“That’s the first step,” Notley said, adding she anticipates the study will begin “very soon.”
Notley and Blake were joined by several emergency officials, including the municipality’s new fire chief, RCMP supervisor, and members of the Recovery Task Force.
READ MORE: ‘We pulled it off’: Suncor airport supervisor recounts converting hangar into hospital 1 year after Fort McMurray wildfire
Both speakers stressed the importance of reaching out for help processing emotions and grief in the wake of the disaster.
“I’ve spoken to many residents who are dreading this day,” Blake said. “Others will want to mark it privately.
“Mental health matters and it is OK to reach out.”
Watch below: Family of teens killed fleeing Fort McMurray wildfire reflects on past year
READ MORE: ‘It’s eerie’: Thousands of residents return home after Fort McMurray wildfire
Notley and Blake reiterated that progress is being made but there is still a long road ahead.
“Yes we have come a long way and it’s encouraging to see,” Blake said. “But it’s still early days.”
“We know the journey is not over,” Notley added. “We are still with you.
“Wood Buffalo and Fort McMurray, you are strong.”
For complete coverage of Fort McMurray: The Road Back, click here.
Watch below: Fort McMurray wildfire one year later: hear from residents and the premier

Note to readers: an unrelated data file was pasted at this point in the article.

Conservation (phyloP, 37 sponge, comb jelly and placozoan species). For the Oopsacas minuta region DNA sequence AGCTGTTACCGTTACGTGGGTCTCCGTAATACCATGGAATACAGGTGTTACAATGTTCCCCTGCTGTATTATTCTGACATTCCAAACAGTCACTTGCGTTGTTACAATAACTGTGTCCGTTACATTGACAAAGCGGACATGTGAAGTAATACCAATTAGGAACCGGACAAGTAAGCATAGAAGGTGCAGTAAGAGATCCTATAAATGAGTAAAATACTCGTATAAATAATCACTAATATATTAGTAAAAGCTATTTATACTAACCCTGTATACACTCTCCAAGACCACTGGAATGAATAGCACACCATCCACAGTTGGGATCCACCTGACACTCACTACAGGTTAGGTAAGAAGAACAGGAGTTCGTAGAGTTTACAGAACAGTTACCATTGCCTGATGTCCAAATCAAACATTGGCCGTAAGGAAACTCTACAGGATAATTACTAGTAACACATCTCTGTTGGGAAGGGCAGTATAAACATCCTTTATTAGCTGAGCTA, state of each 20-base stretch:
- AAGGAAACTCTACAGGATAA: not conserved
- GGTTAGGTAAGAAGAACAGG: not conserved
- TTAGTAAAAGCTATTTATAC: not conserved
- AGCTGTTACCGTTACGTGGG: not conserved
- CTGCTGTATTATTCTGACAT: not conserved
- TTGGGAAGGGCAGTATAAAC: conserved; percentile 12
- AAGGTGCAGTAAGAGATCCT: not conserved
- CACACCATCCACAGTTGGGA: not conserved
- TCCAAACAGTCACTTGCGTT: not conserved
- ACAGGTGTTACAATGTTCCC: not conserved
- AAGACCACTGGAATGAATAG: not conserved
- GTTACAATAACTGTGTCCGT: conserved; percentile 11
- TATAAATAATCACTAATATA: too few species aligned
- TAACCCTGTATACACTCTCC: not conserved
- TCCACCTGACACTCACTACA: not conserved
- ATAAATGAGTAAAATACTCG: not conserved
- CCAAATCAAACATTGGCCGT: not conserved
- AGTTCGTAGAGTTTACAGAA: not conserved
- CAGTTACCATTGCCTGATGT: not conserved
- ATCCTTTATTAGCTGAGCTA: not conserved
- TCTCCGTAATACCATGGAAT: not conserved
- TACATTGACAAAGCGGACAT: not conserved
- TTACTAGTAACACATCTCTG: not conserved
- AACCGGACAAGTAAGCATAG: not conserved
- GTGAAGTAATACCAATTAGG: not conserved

MERRITT, B.C. – British Columbia Liberal Leader Christy Clark appears to be betting that the simmering softwood dispute with the United States is fertile ground for votes as she increased the pressure in the trade spat Tuesday, promising a hefty carbon tax on U.S. thermal coal.
Clark said she would tax the coal that’s shipped through the province’s ports to make it uncompetitive and defend workers from the policies of U.S. President Donald Trump.
“Now is the right time to do it, the right time to send a strong message to the Trump administration and U.S. lumber barons that we will not back down in the face of their aggressive attacks on workers here in British Columbia,” said Clark, who has pushed hard on the issue in the latter stages of the provincial election campaign.
FULL COVERAGE: BC Election 2017
If the federal government doesn’t act on her request to ban the coal, she said the Liberals would develop regulations that impose a carbon price of about $70 per tonne if they are re-elected in the May 9 election.